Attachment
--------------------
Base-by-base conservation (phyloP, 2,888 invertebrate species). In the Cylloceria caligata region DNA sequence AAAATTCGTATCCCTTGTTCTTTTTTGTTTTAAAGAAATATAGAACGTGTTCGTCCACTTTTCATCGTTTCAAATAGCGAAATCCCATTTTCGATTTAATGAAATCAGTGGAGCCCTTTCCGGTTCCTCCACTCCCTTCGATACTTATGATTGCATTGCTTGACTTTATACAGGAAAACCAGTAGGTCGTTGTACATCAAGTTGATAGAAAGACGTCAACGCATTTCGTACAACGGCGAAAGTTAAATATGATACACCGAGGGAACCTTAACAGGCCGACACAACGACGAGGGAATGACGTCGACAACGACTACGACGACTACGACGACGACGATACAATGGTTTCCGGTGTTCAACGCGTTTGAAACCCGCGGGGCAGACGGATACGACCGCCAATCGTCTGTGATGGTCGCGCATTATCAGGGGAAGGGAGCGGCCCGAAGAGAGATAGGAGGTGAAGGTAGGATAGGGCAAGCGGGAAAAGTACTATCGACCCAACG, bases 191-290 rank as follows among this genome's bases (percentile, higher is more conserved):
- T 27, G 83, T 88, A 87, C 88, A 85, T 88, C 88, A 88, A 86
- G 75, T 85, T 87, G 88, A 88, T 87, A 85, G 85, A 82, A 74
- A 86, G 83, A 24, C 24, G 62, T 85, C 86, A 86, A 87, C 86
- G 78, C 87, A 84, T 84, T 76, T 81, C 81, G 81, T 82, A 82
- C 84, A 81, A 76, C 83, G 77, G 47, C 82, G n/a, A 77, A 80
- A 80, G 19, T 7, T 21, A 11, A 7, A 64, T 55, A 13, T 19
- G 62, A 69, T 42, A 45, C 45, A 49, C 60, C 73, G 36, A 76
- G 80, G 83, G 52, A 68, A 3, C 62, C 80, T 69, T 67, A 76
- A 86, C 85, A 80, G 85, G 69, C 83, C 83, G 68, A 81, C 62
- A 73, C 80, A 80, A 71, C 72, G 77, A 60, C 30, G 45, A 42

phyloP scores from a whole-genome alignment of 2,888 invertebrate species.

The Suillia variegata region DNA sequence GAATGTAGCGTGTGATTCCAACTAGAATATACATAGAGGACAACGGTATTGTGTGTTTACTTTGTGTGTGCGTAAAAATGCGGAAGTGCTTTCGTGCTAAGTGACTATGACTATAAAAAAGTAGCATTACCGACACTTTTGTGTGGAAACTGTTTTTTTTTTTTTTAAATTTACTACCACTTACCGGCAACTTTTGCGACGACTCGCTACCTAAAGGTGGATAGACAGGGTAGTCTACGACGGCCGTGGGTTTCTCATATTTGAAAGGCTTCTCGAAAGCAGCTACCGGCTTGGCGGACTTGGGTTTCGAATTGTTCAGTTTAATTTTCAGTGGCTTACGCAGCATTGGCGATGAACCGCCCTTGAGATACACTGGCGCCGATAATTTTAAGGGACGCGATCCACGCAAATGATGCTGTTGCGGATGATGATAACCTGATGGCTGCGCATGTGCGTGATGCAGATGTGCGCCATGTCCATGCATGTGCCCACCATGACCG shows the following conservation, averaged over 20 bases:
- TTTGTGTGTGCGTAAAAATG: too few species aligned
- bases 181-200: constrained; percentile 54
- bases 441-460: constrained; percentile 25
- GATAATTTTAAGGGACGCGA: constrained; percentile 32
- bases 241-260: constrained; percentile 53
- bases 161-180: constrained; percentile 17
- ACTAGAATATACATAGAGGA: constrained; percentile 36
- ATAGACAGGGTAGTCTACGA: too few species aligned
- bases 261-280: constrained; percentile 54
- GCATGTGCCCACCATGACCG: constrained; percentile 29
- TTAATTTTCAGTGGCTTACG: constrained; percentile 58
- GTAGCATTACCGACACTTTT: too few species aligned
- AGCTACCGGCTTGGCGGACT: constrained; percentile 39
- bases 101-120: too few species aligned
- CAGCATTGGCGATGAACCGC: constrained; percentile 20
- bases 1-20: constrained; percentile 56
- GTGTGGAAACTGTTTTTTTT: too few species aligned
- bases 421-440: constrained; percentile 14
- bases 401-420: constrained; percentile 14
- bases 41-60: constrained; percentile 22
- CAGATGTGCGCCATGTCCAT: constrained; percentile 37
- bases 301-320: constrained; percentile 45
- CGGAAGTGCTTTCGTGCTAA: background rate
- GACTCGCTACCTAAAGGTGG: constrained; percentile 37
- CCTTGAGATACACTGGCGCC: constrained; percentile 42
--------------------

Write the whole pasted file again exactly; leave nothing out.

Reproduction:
Base-by-base conservation (phyloP, 2,888 invertebrate species). In the Cylloceria caligata region DNA sequence AAAATTCGTATCCCTTGTTCTTTTTTGTTTTAAAGAAATATAGAACGTGTTCGTCCACTTTTCATCGTTTCAAATAGCGAAATCCCATTTTCGATTTAATGAAATCAGTGGAGCCCTTTCCGGTTCCTCCACTCCCTTCGATACTTATGATTGCATTGCTTGACTTTATACAGGAAAACCAGTAGGTCGTTGTACATCAAGTTGATAGAAAGACGTCAACGCATTTCGTACAACGGCGAAAGTTAAATATGATACACCGAGGGAACCTTAACAGGCCGACACAACGACGAGGGAATGACGTCGACAACGACTACGACGACTACGACGACGACGATACAATGGTTTCCGGTGTTCAACGCGTTTGAAACCCGCGGGGCAGACGGATACGACCGCCAATCGTCTGTGATGGTCGCGCATTATCAGGGGAAGGGAGCGGCCCGAAGAGAGATAGGAGGTGAAGGTAGGATAGGGCAAGCGGGAAAAGTACTATCGACCCAACG, bases 191-290 rank as follows among this genome's bases (percentile, higher is more conserved):
- T 27, G 83, T 88, A 87, C 88, A 85, T 88, C 88, A 88, A 86
- G 75, T 85, T 87, G 88, A 88, T 87, A 85, G 85, A 82, A 74
- A 86, G 83, A 24, C 24, G 62, T 85, C 86, A 86, A 87, C 86
- G 78, C 87, A 84, T 84, T 76, T 81, C 81, G 81, T 82, A 82
- C 84, A 81, A 76, C 83, G 77, G 47, C 82, G n/a, A 77, A 80
- A 80, G 19, T 7, T 21, A 11, A 7, A 64, T 55, A 13, T 19
- G 62, A 69, T 42, A 45, C 45, A 49, C 60, C 73, G 36, A 76
- G 80, G 83, G 52, A 68, A 3, C 62, C 80, T 69, T 67, A 76
- A 86, C 85, A 80, G 85, G 69, C 83, C 83, G 68, A 81, C 62
- A 73, C 80, A 80, A 71, C 72, G 77, A 60, C 30, G 45, A 42

phyloP scores from a whole-genome alignment of 2,888 invertebrate species.

The Suillia variegata region DNA sequence GAATGTAGCGTGTGATTCCAACTAGAATATACATAGAGGACAACGGTATTGTGTGTTTACTTTGTGTGTGCGTAAAAATGCGGAAGTGCTTTCGTGCTAAGTGACTATGACTATAAAAAAGTAGCATTACCGACACTTTTGTGTGGAAACTGTTTTTTTTTTTTTTAAATTTACTACCACTTACCGGCAACTTTTGCGACGACTCGCTACCTAAAGGTGGATAGACAGGGTAGTCTACGACGGCCGTGGGTTTCTCATATTTGAAAGGCTTCTCGAAAGCAGCTACCGGCTTGGCGGACTTGGGTTTCGAATTGTTCAGTTTAATTTTCAGTGGCTTACGCAGCATTGGCGATGAACCGCCCTTGAGATACACTGGCGCCGATAATTTTAAGGGACGCGATCCACGCAAATGATGCTGTTGCGGATGATGATAACCTGATGGCTGCGCATGTGCGTGATGCAGATGTGCGCCATGTCCATGCATGTGCCCACCATGACCG shows the following conservation, averaged over 20 bases:
- TTTGTGTGTGCGTAAAAATG: too few species aligned
- bases 181-200: constrained; percentile 54
- bases 441-460: constrained; percentile 25
- GATAATTTTAAGGGACGCGA: constrained; percentile 32
- bases 241-260: constrained; percentile 53
- bases 161-180: constrained; percentile 17
- ACTAGAATATACATAGAGGA: constrained; percentile 36
- ATAGACAGGGTAGTCTACGA: too few species aligned
- bases 261-280: constrained; percentile 54
- GCATGTGCCCACCATGACCG: constrained; percentile 29
- TTAATTTTCAGTGGCTTACG: constrained; percentile 58
- GTAGCATTACCGACACTTTT: too few species aligned
- AGCTACCGGCTTGGCGGACT: constrained; percentile 39
- bases 101-120: too few species aligned
- CAGCATTGGCGATGAACCGC: constrained; percentile 20
- bases 1-20: constrained; percentile 56
- GTGTGGAAACTGTTTTTTTT: too few species aligned
- bases 421-440: constrained; percentile 14
- bases 401-420: constrained; percentile 14
- bases 41-60: constrained; percentile 22
- CAGATGTGCGCCATGTCCAT: constrained; percentile 37
- bases 301-320: constrained; percentile 45
- CGGAAGTGCTTTCGTGCTAA: background rate
- GACTCGCTACCTAAAGGTGG: constrained; percentile 37
- CCTTGAGATACACTGGCGCC: constrained; percentile 42